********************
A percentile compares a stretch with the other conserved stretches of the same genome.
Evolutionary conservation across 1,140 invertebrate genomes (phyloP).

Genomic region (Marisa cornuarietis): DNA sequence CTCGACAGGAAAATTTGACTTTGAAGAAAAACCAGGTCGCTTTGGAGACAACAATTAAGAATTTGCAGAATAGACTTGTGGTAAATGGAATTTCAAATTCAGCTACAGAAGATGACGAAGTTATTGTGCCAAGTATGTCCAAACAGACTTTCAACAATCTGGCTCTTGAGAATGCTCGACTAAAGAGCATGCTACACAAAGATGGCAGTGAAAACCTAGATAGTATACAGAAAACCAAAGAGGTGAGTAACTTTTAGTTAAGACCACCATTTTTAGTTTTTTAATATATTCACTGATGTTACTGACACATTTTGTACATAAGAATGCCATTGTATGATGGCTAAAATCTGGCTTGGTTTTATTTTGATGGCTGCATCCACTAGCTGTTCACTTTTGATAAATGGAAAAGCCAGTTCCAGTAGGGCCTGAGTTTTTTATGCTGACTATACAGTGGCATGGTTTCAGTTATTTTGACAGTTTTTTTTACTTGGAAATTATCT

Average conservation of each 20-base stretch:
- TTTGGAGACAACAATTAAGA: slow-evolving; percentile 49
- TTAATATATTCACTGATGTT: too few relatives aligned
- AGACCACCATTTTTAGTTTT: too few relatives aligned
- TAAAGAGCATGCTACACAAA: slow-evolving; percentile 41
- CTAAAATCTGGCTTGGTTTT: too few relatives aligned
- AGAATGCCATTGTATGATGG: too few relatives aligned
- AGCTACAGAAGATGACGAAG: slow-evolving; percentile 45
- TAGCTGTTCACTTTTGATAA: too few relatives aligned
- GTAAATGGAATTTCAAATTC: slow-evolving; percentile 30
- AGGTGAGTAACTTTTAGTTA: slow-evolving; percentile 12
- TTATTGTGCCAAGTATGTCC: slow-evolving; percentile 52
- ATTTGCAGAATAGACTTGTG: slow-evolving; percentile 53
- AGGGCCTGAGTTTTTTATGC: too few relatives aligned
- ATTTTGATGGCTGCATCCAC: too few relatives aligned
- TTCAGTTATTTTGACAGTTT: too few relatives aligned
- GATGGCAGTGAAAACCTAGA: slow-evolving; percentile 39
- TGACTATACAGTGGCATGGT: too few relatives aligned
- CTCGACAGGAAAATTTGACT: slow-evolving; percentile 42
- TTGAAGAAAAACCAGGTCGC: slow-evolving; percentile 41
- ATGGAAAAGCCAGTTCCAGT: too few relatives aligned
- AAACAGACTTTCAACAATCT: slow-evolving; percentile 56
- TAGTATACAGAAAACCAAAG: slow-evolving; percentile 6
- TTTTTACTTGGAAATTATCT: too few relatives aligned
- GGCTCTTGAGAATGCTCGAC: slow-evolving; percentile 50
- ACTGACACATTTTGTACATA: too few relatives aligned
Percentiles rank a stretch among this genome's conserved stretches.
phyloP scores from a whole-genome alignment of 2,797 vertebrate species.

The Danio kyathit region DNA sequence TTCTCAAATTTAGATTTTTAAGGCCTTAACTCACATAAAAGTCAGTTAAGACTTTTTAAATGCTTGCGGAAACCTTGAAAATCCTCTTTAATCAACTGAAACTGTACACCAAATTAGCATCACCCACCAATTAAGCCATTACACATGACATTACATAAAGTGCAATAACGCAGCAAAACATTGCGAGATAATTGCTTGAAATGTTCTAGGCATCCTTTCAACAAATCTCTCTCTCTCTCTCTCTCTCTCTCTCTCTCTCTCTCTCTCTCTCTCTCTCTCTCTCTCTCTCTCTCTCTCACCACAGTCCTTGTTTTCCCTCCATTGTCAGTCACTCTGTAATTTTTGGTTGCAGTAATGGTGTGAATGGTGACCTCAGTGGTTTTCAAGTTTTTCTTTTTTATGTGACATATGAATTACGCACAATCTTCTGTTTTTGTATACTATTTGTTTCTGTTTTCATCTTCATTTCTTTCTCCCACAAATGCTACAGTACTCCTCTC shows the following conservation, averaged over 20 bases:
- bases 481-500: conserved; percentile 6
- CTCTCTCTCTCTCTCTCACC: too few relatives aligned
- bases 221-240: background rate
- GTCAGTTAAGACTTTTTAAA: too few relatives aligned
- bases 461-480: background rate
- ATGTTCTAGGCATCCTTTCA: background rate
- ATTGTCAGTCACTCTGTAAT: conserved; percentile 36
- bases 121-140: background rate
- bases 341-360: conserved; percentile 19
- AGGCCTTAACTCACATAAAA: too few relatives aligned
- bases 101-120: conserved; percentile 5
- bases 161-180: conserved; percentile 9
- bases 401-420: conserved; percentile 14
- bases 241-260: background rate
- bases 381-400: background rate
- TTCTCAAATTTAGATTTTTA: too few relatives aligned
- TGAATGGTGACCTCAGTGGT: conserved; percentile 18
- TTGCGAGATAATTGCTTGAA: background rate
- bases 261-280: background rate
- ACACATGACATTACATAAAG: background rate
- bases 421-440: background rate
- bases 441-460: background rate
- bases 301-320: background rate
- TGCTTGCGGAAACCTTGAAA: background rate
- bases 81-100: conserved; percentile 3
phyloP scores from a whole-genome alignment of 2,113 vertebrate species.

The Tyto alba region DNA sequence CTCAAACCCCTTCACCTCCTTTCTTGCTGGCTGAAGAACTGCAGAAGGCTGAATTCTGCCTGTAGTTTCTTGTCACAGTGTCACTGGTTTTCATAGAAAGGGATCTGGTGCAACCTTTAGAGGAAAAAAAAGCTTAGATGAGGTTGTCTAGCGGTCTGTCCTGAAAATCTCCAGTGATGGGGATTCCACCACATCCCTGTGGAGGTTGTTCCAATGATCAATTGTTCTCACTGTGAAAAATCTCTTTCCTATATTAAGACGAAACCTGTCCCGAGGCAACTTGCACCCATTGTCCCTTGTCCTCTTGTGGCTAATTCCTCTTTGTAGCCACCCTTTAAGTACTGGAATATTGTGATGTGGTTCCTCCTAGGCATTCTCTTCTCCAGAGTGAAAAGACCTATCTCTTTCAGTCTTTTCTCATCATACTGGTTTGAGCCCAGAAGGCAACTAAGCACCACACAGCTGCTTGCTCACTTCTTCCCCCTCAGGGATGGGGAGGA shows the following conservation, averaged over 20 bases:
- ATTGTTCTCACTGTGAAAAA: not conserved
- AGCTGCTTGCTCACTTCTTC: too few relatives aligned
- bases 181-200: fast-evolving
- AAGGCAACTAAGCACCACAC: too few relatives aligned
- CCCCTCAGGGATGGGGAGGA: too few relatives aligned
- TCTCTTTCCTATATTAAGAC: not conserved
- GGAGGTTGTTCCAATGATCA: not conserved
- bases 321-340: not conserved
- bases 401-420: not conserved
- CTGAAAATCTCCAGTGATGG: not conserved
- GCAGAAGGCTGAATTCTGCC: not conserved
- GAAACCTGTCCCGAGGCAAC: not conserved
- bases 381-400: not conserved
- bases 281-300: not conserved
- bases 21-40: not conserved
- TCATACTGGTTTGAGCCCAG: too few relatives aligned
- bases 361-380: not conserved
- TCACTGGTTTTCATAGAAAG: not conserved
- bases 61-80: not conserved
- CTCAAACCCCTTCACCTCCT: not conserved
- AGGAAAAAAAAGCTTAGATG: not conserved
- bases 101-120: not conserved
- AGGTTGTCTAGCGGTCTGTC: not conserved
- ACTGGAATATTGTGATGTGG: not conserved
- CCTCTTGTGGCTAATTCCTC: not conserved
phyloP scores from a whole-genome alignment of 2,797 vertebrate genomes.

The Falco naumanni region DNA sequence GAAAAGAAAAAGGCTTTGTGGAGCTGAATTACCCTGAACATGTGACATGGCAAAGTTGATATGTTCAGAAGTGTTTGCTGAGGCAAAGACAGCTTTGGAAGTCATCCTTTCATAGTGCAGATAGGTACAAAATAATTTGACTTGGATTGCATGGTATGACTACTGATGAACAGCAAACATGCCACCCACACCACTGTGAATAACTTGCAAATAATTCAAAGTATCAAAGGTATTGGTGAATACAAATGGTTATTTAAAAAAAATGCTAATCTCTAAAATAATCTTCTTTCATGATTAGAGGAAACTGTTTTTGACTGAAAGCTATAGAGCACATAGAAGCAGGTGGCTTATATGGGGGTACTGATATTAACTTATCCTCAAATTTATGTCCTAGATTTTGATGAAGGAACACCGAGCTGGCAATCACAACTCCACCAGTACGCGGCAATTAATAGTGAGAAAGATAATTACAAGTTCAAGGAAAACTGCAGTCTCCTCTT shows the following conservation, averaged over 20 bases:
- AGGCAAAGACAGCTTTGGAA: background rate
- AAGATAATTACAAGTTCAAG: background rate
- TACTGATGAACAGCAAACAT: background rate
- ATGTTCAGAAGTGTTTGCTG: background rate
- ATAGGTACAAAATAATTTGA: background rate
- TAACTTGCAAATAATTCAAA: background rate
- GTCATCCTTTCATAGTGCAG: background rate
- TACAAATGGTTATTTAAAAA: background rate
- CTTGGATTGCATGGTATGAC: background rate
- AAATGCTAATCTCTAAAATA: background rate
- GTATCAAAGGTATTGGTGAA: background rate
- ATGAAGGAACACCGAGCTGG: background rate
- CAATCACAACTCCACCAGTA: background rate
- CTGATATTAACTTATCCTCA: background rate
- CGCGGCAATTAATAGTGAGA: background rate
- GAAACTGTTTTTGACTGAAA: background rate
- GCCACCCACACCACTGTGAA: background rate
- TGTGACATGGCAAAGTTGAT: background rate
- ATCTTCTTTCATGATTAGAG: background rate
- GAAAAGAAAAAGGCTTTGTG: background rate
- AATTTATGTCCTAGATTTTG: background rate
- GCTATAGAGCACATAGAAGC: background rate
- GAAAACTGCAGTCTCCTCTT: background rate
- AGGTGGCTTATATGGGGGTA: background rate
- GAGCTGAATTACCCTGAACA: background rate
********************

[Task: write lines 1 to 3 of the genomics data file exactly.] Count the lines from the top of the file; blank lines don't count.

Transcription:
A percentile compares a stretch with the other conserved stretches of the same genome.
Evolutionary conservation across 1,140 invertebrate genomes (phyloP).

Genomic region (Marisa cornuarietis): DNA sequence CTCGACAGGAAAATTTGACTTTGAAGAAAAACCAGGTCGCTTTGGAGACAACAATTAAGAATTTGCAGAATAGACTTGTGGTAAATGGAATTTCAAATTCAGCTACAGAAGATGACGAAGTTATTGTGCCAAGTATGTCCAAACAGACTTTCAACAATCTGGCTCTTGAGAATGCTCGACTAAAGAGCATGCTACACAAAGATGGCAGTGAAAACCTAGATAGTATACAGAAAACCAAAGAGGTGAGTAACTTTTAGTTAAGACCACCATTTTTAGTTTTTTAATATATTCACTGATGTTACTGACACATTTTGTACATAAGAATGCCATTGTATGATGGCTAAAATCTGGCTTGGTTTTATTTTGATGGCTGCATCCACTAGCTGTTCACTTTTGATAAATGGAAAAGCCAGTTCCAGTAGGGCCTGAGTTTTTTATGCTGACTATACAGTGGCATGGTTTCAGTTATTTTGACAGTTTTTTTTACTTGGAAATTATCT